During the past year, we’ve all spent a lot of time indoors. This has made us more appreciative than ever of the time we get to spend outside breathing in the fresh air.
Many people have seized every opportunity to get away from the restrictions of city life during the pandemic, taking refuge in the one place isolation brings comfort – nature.
So, which U.S. cities are most accommodating to those seeking an outdoors lifestyle? We conducted a study to find out, and the results are in.
Salt Lake City,
Narrowing down the list of best outdoor cities in the U.S. is no easy task.
In order to determine which cities come out on top, we collected information from multiple sources on several different factors we deemed the most relevant.
Well, it took us three weeks, copious amounts of coffee, and a lot of work, but we finally did it.
Our scoring system rates cities on a scale from 1 to 10 based on several different criteria:
- Number of parks within 10-minute walking distance
- Nearby hiking & biking trails
- Air quality
- National & state parks
- Population density
Although there will always be a degree of subjectivity in these ratings, we did our best to make it as data-driven as possible.
Each category was analyzed and assigned a score individually, using data from several different sources. The scores from each category were then added up to obtain the final score for each city, which was used to rank the cities in order.
The housing score indicates the median price of residential property in each city. Cities scoring highest are those with the most affordable housing, while those that are more expensive score lower. We took the median price of housing in each city and used that data to allocate an overall score on a scale of 0-10. This contributed 15% to the final score.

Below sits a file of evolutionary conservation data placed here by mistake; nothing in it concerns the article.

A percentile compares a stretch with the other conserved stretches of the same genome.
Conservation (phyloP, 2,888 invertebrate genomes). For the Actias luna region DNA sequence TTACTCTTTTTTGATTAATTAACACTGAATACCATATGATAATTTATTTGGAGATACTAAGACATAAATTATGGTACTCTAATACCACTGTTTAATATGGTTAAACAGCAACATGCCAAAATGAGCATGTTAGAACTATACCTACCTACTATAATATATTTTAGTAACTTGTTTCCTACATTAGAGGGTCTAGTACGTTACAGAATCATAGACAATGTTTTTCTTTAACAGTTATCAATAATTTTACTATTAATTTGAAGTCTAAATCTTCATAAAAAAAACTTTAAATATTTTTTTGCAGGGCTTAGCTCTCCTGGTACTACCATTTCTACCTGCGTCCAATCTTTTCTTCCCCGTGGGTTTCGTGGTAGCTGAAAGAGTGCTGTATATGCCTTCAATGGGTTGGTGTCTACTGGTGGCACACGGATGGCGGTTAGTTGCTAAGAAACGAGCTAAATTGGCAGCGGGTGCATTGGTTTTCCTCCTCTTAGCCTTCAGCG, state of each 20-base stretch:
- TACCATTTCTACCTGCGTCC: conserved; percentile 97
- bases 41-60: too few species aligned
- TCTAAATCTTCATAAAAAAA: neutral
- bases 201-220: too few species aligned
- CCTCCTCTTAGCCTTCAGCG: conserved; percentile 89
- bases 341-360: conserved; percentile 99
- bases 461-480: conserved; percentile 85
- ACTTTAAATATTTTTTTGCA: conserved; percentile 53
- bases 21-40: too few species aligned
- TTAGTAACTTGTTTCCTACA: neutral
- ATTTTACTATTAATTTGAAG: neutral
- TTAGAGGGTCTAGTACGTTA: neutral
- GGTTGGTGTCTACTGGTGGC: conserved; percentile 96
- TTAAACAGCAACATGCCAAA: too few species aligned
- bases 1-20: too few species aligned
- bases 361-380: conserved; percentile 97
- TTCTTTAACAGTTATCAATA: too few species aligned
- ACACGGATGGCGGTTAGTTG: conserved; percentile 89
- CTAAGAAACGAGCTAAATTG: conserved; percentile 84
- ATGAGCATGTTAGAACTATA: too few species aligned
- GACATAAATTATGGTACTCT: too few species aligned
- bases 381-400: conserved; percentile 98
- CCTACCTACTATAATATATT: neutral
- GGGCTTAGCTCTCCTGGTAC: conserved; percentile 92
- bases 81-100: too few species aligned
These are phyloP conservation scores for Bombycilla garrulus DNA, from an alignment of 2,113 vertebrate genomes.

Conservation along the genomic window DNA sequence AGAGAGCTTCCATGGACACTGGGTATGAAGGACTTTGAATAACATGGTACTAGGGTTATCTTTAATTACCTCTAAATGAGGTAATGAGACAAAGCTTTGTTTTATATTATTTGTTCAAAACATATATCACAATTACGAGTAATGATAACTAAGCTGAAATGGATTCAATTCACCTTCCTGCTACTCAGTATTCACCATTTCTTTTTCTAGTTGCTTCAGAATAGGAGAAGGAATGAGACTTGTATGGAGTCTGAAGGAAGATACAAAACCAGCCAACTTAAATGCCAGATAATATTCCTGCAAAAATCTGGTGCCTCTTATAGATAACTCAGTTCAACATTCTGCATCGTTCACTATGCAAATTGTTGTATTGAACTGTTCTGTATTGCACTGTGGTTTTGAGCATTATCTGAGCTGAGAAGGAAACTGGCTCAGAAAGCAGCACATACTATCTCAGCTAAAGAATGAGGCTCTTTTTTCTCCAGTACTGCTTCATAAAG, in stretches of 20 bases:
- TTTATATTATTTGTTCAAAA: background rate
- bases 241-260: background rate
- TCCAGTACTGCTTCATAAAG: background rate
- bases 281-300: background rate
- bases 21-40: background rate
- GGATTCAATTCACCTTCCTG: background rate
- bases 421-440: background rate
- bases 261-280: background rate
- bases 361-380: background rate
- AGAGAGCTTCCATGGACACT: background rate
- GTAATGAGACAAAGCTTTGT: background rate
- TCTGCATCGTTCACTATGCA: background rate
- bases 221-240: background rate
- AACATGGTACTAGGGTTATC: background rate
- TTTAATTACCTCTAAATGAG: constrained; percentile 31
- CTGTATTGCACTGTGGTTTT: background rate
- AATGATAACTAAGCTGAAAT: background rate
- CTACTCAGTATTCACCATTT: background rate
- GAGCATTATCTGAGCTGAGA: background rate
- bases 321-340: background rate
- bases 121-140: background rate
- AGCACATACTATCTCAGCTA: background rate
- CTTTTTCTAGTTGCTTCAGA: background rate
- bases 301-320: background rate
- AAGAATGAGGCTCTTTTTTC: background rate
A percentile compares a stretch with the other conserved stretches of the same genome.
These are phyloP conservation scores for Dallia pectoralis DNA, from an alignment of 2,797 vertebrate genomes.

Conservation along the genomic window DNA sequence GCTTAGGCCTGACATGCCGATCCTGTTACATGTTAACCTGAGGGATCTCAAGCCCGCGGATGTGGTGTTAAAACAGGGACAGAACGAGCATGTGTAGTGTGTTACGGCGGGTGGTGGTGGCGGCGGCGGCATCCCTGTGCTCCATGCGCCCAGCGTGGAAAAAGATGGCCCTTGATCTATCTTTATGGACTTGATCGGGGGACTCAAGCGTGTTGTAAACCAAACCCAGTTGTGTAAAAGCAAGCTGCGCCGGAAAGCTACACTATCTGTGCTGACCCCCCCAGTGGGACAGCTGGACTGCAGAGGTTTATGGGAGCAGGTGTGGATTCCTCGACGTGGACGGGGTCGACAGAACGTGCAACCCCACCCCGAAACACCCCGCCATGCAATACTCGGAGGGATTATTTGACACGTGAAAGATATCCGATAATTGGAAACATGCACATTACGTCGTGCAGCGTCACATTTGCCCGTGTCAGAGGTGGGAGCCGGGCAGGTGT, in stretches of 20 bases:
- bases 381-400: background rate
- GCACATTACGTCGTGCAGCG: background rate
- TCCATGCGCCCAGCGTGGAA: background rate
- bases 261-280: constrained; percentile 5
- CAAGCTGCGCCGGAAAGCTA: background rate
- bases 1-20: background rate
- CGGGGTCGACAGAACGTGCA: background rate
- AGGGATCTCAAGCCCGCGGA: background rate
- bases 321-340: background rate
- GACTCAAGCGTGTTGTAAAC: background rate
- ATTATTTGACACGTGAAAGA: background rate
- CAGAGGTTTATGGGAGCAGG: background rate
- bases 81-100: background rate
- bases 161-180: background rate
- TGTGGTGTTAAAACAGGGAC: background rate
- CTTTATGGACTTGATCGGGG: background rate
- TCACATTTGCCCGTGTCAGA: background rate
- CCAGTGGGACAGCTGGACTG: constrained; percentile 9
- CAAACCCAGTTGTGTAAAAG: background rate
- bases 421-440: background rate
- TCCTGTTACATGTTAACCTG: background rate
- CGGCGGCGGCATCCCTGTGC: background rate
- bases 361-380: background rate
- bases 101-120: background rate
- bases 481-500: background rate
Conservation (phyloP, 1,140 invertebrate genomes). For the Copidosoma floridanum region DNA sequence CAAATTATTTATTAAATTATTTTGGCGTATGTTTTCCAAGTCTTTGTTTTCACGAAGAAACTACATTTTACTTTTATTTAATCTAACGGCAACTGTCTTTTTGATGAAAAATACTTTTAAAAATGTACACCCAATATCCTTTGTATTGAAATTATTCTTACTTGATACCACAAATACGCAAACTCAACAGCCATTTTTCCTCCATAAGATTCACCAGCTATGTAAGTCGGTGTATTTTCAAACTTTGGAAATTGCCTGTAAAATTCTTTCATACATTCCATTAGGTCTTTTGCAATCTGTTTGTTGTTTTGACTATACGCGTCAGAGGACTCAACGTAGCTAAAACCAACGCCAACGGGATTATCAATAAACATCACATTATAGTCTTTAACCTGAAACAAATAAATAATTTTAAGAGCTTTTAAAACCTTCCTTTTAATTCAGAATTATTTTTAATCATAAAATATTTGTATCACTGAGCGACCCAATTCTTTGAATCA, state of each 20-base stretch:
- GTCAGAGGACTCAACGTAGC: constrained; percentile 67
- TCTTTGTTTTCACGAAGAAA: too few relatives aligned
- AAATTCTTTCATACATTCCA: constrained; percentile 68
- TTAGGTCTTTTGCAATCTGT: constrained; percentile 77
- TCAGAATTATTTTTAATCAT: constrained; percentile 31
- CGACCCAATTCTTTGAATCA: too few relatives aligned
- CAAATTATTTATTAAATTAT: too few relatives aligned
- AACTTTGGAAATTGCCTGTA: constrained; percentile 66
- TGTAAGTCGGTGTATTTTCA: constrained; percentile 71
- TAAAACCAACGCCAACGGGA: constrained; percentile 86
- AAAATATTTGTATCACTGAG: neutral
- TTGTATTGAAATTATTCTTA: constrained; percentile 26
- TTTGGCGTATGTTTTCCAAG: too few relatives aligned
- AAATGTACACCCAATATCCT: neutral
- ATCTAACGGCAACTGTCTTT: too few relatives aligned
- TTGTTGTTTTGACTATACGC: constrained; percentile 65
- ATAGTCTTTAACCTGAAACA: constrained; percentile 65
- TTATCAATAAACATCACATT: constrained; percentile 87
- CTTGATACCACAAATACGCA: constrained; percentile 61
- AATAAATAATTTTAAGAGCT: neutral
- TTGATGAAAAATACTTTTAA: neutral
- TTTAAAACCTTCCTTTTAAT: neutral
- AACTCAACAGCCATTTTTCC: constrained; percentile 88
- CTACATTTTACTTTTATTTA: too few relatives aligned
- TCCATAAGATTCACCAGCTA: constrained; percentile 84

The local parks score indicates how many residents in each city have quick access to local parks. We took the percentage of the population in each city that has a park within 10-minute walking distance. Based on this data, each city was given a score on a scale of 0-10. This contributed 20% to the final score.
The climate score indicates how pleasant the weather is in each city. This is something that comes down to personal preference, but we based our scoring in this category on the general assumption that warm weather can be considered preferable to extremely cold or extremely hot weather conditions. Based on how many days each year one can expect fine weather, each city was allocated a score on a scale of 0-10. This contributed 15% to the final score.
The nearby trails score is based on how many hiking, biking, and walking trails each city has nearby. We collected data from several different sources to determine the length of the total number of the trails in each city. We then took these values and used them to allocate a score to each city on a scale of 0-10. This contributed 20% to the final score.
The air quality score indicates the level of air pollution in each city. We took the amount of days each city had good, clean air and divided by the total number of days recorded. The resulting values were used to allocate an overall score for each city on a scale of 0-10. This contributed 5% to the final score.
National and State Parks
The national and state parks score is based on the number of different national and state parks within the vicinity of each city.
Rather than including all the parks within the state each city is located in, we went one step further and isolated those that are close enough for residents to visit on a weekend trip.
We took all the national and state parks listed on different sources and looked at which ones fell within a 100 mile driving distance of each given city. These values were used to obtain an overall score for each city on a scale of 0-10. This contributed 20% to the final score.